While residents of Manchester and the other towns targeted for a new prison are likely happy about the decision, the state still has little money to spare, the prisons are still in poor condition and the courts still expect the Department of Corrections to fix its problems. I guess it’s back to the drawing board.

Best News All Day 5-5-13


Another slush storm on the way? Who cares?! The beautiful weather and budding fauna of spring are just weeks away. Think positive.

— NH Chief Justice Linda Dalianis speaks with the Nashua Telegraph about budgets and court closings. She mentioned 32 full-time court positions are being cut, replaced with 66 part-time positions. She also was not optimistic about the courts’ budget outlook or the underfunded e-Court Project. She said, “The vagaries of the budget process being what they are, I don’t know how his will all turn out in the end.”

— Portsmouth City Council go a lot of work done last night, including a meh response to an outdoor ice rink at Strawbery Banke and an agreement to develop the Worth parking lot, aka the Whale Wall lot. This is where a parking garage had been proposed, but the neighbors pressured the council to nix the idea. Just to be clear, said Councilor Tony Coviello, this is not an attempt to bring back the Worth Lot garage idea through a back door, though some councilors totally thought it was.

— The NH Dental Society doesn’t want the state to expand laws authorizing dental technicians to do more complicated procedures. They make their case in the Concord Monitor today. I’ve done some research on this issue recently and I think it’s an interesting debate.

— For your political fix, Rep. Debbie Wasserman-Schultz, head of the DNC, will be headlining the Dem’s 100 Club Dinner on April 6.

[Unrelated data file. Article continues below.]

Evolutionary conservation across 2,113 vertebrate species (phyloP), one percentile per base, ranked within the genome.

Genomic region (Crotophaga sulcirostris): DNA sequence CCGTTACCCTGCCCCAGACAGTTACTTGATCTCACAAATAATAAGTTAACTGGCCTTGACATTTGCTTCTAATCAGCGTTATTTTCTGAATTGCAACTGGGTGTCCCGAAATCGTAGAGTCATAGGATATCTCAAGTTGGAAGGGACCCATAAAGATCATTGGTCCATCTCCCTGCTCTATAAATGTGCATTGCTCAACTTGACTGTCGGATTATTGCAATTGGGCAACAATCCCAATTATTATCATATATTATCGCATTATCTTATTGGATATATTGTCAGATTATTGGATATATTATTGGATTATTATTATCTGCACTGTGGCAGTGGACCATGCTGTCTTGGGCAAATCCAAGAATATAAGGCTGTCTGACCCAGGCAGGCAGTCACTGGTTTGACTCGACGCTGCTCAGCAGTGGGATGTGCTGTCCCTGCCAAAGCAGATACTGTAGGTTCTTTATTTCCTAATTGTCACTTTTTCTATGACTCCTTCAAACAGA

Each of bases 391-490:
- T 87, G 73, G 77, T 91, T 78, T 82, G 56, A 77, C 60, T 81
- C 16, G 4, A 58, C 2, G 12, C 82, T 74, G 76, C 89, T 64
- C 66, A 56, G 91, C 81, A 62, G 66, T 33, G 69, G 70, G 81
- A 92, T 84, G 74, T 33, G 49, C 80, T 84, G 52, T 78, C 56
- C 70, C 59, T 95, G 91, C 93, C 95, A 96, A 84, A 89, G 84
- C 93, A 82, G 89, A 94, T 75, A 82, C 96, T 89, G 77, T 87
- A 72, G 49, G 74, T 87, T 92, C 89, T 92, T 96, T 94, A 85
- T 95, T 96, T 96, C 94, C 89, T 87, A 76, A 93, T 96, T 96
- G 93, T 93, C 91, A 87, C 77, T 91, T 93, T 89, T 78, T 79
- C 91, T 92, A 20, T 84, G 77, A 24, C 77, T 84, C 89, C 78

— Also in national politics, everyone is SO EXCITED!!! about Jeb Bush and his book and his hints. The question everyone around here should be asking is when is he coming to New Hampshire? And will he consider headlining a fundraiser for the NHGOP?

— Journalist James Foley, who is from New Hampshire, was kidnapped in Syria on Thanksgiving Day last year. He is still missing. His family has set up a website about Foley and their campaign to find him. Please check it out.

Best News All Day 3-4-13

The Sarah Mildred Long Bridge over the Pisctaqua River in Portsmouth, new Hampshire.


Have you driven over the Sarah Mildred Long Bridge recently? It’s the one that connects the Route 1-Bypass from Portsmouth to Kittery. You know, the one that keeps closing down and is in a constant state of repair because it’s a rusty heap. Yes. That one. As efforts to replace the bridge ramp up, it looks like New Hampshire is going to have a tough time convincing Maine to go halfsies on the multi-million dollar replacement project, seeing as New Hampshire is getting way more out of the deal, according to a new study. (photo by Jerry Monkman)

Also around the state this morning:

— Driving through Concord on I-93 is a traffic nightmare anytime of the day, but I’ve always kind of liked the view of the city from that highway. The backs of all those old, brick buildings makes you feel like you are sneaking up on the city, getting a glimpse of the real, working side of the capital. The Golden Dome may be where all the action is in Concord, but driving past on I-93, it merely shimmers in the background.

Apparently city leaders don’t see it like I see it and are looking at sprucing up the view of downtown’s backside.

— Immigration reform is never high on the issues list when New Hampshire residents are polled, but there are many people in this state affected by these policies. Nashua Telegraph covers an immigration reform rally in the city Saturday, which provides a rare glimpse at New Hampshire’s immigrant population and the problems they are facing.